Offshore racing

Rolex Middle Sea Race is timed out

Rolex Middle Sea Race 2012

This first blog post is a historic one to get us going.

For me it’s been a first stab at a serious offshore classic – and in this case it’s the Middle Sea Race which leaves Grand Harbour, Valletta in Malta, heads north east to round Sicily and outlying islands before returning to Malta. In all, the rumb line is just over 600 miles long and we had hoped for a race lasting four days, or five at the outside. We did indeed return to port within this time period, but not by the anticipated route.

Having flown out to join the beautiful Swan 48 Snow Wolf, the pre-race period was a mad rush to prepare the boat for sea. Not for this classic boat did this entail minutely planning routes according to alternative meteorological scenarios, or packing and re-packing all the shiny new sails. Rather, skipper and mate (yours truly) had heads down heads, generators in bits and winches stripped down. Final prep did not allow for the new sails to be hoisted, or for extensive strategic planning to happen, which perhaps suggests that we did not start the race in first-rate order. Moving around from the Royal Malta Yacht Club, which has hosted the race since its inception, to Grand Harbour in plenty of time for the Saturday morning start, provoked feelings of excitement and nervousness in doses. The breeze seemed promising, though the skippers’ briefing had promised a light airs race, and entering Valletta from the sea with boats all around was a terrific experience. Sightseeing in the pre-start is bad, however, and Snow Wolf missed her gun by a less-than-marginal ten minutes – in fact, we started amongst the keenest of the following fleet. Having cleared the line and Grand Harbour without incident, we settled down for the fetch towards Sicily, tinkering with sail settings and set-up as we went.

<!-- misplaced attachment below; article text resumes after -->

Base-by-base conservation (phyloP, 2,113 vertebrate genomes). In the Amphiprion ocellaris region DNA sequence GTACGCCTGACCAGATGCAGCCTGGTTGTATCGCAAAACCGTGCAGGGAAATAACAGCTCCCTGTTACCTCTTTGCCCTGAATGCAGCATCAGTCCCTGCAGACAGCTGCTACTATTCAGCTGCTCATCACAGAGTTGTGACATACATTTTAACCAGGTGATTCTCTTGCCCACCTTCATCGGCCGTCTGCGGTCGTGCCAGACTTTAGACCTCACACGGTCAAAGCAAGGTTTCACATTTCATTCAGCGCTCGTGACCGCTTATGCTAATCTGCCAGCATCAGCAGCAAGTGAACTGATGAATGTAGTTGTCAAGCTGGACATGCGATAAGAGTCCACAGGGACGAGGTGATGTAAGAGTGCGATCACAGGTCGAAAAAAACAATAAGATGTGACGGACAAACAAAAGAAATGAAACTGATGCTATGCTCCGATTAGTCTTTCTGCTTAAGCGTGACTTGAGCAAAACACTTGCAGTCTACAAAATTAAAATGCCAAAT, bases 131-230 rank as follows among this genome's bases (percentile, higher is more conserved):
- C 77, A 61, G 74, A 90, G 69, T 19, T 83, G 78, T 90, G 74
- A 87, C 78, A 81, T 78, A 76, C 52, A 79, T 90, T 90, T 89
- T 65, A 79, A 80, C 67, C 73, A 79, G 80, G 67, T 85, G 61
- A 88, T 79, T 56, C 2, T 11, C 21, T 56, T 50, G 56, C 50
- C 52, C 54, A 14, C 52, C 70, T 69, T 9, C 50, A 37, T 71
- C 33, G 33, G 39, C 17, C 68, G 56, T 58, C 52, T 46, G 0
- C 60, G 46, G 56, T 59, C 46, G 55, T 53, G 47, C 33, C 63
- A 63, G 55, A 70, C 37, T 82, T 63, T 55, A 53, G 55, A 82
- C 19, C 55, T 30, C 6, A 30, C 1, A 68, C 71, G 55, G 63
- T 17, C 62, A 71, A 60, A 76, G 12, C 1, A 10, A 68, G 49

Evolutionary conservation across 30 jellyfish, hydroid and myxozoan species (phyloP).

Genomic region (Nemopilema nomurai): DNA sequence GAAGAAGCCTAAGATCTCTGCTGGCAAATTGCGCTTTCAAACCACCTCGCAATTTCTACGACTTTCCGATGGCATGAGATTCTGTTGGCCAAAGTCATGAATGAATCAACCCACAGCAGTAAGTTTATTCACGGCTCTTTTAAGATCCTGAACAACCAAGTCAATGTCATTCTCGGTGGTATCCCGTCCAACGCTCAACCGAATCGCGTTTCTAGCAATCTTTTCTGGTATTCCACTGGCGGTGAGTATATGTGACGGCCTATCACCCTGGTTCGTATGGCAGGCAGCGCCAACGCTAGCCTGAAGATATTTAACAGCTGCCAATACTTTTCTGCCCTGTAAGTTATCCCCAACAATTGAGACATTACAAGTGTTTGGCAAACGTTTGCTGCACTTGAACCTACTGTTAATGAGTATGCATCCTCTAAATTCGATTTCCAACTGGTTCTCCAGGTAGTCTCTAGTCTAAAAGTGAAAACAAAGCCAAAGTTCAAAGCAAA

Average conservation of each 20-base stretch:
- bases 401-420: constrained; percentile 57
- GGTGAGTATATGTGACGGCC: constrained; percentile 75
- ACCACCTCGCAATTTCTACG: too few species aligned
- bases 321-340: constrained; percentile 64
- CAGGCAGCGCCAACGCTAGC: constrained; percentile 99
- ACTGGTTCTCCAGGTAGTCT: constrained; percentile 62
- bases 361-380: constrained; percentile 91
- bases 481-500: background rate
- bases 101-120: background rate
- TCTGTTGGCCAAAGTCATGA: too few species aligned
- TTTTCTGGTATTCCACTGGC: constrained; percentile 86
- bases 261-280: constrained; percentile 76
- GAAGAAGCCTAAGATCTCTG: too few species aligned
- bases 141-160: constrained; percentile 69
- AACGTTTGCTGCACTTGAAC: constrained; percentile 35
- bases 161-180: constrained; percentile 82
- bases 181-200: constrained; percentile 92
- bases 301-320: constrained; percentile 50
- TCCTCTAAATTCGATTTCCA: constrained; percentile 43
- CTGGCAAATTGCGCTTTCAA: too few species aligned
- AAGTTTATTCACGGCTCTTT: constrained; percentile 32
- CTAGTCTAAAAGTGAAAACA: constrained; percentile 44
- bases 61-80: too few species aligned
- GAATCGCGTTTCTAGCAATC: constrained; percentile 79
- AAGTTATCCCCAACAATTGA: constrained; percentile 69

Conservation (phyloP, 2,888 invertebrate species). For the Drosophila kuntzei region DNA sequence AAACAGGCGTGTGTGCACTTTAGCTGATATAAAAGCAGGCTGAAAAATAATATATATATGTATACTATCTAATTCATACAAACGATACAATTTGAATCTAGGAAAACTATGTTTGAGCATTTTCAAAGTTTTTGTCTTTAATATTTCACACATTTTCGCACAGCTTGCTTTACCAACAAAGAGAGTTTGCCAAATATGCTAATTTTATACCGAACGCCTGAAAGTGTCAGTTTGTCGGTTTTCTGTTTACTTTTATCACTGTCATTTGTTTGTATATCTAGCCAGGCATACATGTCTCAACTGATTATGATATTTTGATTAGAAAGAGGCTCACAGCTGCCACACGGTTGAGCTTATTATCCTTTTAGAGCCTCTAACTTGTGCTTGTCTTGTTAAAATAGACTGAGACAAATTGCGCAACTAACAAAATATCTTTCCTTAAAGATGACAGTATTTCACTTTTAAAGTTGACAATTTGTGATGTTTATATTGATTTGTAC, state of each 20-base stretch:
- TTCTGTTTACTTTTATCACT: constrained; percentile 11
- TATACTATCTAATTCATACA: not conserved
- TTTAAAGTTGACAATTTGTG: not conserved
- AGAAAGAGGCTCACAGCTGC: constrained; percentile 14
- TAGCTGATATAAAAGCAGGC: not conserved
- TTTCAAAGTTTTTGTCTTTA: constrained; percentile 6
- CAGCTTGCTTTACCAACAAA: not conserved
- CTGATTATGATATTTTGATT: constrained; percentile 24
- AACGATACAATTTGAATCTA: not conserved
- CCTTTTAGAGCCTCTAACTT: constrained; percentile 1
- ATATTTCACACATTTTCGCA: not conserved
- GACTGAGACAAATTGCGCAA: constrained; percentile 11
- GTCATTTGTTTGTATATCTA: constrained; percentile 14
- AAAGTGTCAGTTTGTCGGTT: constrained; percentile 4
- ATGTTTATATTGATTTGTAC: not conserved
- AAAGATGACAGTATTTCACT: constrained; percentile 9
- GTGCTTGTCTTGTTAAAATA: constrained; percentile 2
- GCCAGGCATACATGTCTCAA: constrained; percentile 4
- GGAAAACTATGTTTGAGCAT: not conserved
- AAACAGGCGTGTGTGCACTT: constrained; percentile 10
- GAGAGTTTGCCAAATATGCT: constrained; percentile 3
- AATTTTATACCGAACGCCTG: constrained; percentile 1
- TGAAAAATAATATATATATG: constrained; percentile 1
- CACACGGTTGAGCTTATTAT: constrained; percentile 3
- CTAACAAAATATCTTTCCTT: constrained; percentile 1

By the time we had reached the south-west corner of Sicily, the large fleet had spread out, with many staying out to windward – steadily the breeze dropped away, and those who were to windward stretched out. As night set in, Snow Wolf fell into a mode which would become very familiar over the next 60 hours or so: eeking boat speed out of breeze topping 5 knots, whilst trying to stick with other slower boats, without making much recourse to the bigger picture. During this period we transited the Straits of Messina – a major tidal gate on the course – partly at night, slipping backwards in the fierce current, and finally in a thrilling 15 knot breeze which sucked us through the following day.

Another slow passage northwards towards smoking Stromboli, with reports of boats becalmed all around the course and numerous retirements, started to affect crew morale. There is only so much wind whispering that can be done as the mental gymnastics of calculating VMG set against race cut-off time begins to take over.   Finally, twenty miles beyond Stromboli, with its volcanic chimneys sending out messages to the gods, the inevitable decision was taken: for us the race was over, with only a third of the miles covered. Even a huge departure from the forecast weather could not get us round the remaining race course before the Saturday 0800 cut-off time so we turned back towards Messina, then Malta and flights home.

Irony of ironies, the final few night hours with engine throbbing saw the worst weather of the trip: a spectacular electrical storm which threw lashing rain and 30 knot winds at the soaking on-watch crew. Who knows what a ‘typical’ Middle Sea Race is like, but for me it was a fascinating and enjoyable experience, tempered with disappointment and dreams of what might have been.

25 October 2012, Malta

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